It’s cold. It’s white. And it’s north. (Very north.) Underneath us is 10,000 feet of ice. Surrounding us is an additional 1.7 million square kilometers of ice, and not much else. Looking out the cockpit window, I can’t tell the difference between 1,000 feet and 10 miles, vertically or horizontally. For me, this is the middle of nowhere. For the researchers we’re bringing to their frozen summer home, this is where it all happens.
The market for new general aviation airplanes seems to be changing. Today’s new airplane buyer has different needs, goals and experience. To pinpoint this psychographic, Marc C. Lee spoke with sales representatives from various aircraft manufacturers, and it’s clear that there has been a shift in who’s buying what, and why.
This could be the greatest thing to happen to general aviation since the 1940s,” says Mike Zidziunas. “This” refers to the rise of light-sport aircraft (LSA). Industry “pundits” set the number of LSA sold so far in the United States at nearly 1,400, give or take an airframe or two. Although the credit crisis and fuel woes are doing a sumo squat on the picture as we speak, recreational pilots, aviation career seekers and flight schools intent on bringing fresh hardware and energy to aging trainer fleets forge ahead.
Every other summer or so, as I fly north with friends over the lush immensity of southern Wisconsin, find Ripon and then push along the railroad tracks, a sensation of satisfaction and memory overtakes me as the skyline of Lake Winnebago fills the windshield. I realize then that I don’t fly into Oshkosh just for the usual reasons—the air shows, strolling the avionics bazaars, enjoying the epic storytelling of Rod Machado. To me Oshkosh is a celebration of personality and spirit.
I can only imagine the first day back to school for Rinker Buck in the fall of 1966. As his classmates recounted tales of riding bikes around the block and jumping in the neighbor’s pool, Rinker’s version of “what I did this summer” must have been a showstopper. “Well, my brother and I flew an airplane from New Jersey to California in only six days,” the 15-year-old could have said.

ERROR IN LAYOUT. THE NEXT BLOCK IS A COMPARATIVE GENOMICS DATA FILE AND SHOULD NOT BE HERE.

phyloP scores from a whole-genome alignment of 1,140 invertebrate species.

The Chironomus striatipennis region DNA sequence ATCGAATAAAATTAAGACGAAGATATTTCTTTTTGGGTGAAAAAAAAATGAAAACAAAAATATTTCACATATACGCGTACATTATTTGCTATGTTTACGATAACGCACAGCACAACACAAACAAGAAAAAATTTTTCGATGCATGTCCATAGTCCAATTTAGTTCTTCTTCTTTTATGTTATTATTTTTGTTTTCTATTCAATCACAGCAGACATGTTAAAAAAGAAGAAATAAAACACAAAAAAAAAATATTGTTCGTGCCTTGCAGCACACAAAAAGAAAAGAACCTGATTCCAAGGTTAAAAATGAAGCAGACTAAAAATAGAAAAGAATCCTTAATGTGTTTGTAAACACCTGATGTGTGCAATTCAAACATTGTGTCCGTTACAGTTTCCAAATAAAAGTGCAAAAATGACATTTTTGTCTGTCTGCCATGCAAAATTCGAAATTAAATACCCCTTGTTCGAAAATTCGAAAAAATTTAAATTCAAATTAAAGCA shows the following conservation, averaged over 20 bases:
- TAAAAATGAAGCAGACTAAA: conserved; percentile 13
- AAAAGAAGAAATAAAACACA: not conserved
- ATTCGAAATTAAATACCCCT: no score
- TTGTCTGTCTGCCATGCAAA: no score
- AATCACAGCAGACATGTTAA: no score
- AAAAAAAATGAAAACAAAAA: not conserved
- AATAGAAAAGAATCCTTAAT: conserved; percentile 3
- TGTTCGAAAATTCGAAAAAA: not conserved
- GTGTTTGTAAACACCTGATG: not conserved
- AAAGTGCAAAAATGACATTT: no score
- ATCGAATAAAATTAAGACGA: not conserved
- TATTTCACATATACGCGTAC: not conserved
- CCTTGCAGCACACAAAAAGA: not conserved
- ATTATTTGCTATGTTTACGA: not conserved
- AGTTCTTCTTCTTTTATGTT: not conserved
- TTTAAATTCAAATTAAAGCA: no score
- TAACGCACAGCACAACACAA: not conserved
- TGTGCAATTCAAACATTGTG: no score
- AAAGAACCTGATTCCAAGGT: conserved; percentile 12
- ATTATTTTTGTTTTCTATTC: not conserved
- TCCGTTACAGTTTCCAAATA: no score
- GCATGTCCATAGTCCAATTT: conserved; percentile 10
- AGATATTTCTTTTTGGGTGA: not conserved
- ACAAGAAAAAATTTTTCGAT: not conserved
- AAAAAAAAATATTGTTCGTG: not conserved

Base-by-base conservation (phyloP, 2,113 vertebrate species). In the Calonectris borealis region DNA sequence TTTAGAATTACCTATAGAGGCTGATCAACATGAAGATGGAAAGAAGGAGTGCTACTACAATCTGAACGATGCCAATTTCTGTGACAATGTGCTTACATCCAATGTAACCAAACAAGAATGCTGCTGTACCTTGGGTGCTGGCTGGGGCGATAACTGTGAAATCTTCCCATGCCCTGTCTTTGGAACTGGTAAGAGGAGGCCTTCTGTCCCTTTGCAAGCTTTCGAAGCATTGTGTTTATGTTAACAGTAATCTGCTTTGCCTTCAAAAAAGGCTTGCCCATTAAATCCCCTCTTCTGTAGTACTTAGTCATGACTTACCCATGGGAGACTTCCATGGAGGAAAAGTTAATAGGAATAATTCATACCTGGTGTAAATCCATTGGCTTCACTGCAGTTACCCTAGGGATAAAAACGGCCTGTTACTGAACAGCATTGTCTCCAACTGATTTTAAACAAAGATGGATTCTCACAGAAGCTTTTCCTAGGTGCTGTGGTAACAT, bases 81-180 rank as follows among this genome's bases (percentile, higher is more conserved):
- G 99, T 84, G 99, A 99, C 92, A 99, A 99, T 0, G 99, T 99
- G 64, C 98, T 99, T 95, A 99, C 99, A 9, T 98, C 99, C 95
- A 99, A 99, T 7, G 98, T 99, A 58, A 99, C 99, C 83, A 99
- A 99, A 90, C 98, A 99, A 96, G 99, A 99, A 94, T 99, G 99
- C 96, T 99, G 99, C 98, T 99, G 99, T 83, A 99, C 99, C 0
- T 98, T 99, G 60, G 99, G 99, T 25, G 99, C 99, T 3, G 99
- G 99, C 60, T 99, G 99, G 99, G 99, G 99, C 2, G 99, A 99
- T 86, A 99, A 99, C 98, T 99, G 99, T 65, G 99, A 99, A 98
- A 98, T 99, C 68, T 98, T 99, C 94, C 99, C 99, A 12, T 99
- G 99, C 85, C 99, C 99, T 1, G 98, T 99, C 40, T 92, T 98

At the 2005 AOPA Convention, barely six months after the first light-sport aircraft (LSA) airworthiness certificates were issued, AOPA President Phil Boyer observed, “This has got to be one of the most interesting things you can do: help bring a whole new segment of aviation to market.”
On a recent flight from Los Angeles to Dallas, I was nearing a pit stop in Albuquerque when the radio crackled with the following: “Thunderbird One, you’re cleared direct Red Ridge.” “Hmm, can it be the T-Birds?” I thought as I sped toward the Lone Star State. The controller inquired about their loose formation, and the lead T-Bird confirmed their staggered positioning. Must be them, I gathered, and I looked down to the screens for traffic info, flicking the sensitivity from NORM to UNLTD in hopes of seeing something. Well, wouldn’t you know it, up pops a return moving quickly in the opposite direction, 7,900 feet above at my 11 o’clock.
On May 25, 1961, President John F. Kennedy announced his plans for the United States to put the first man on the moon by 1970. The space race officially shifted into high gear. His announcement also triggered events that led to the manufacture of one of the oddest looking planes in aviation history—the Pregnant Guppy, an aircraft that would help make Kennedy’s goal a reality.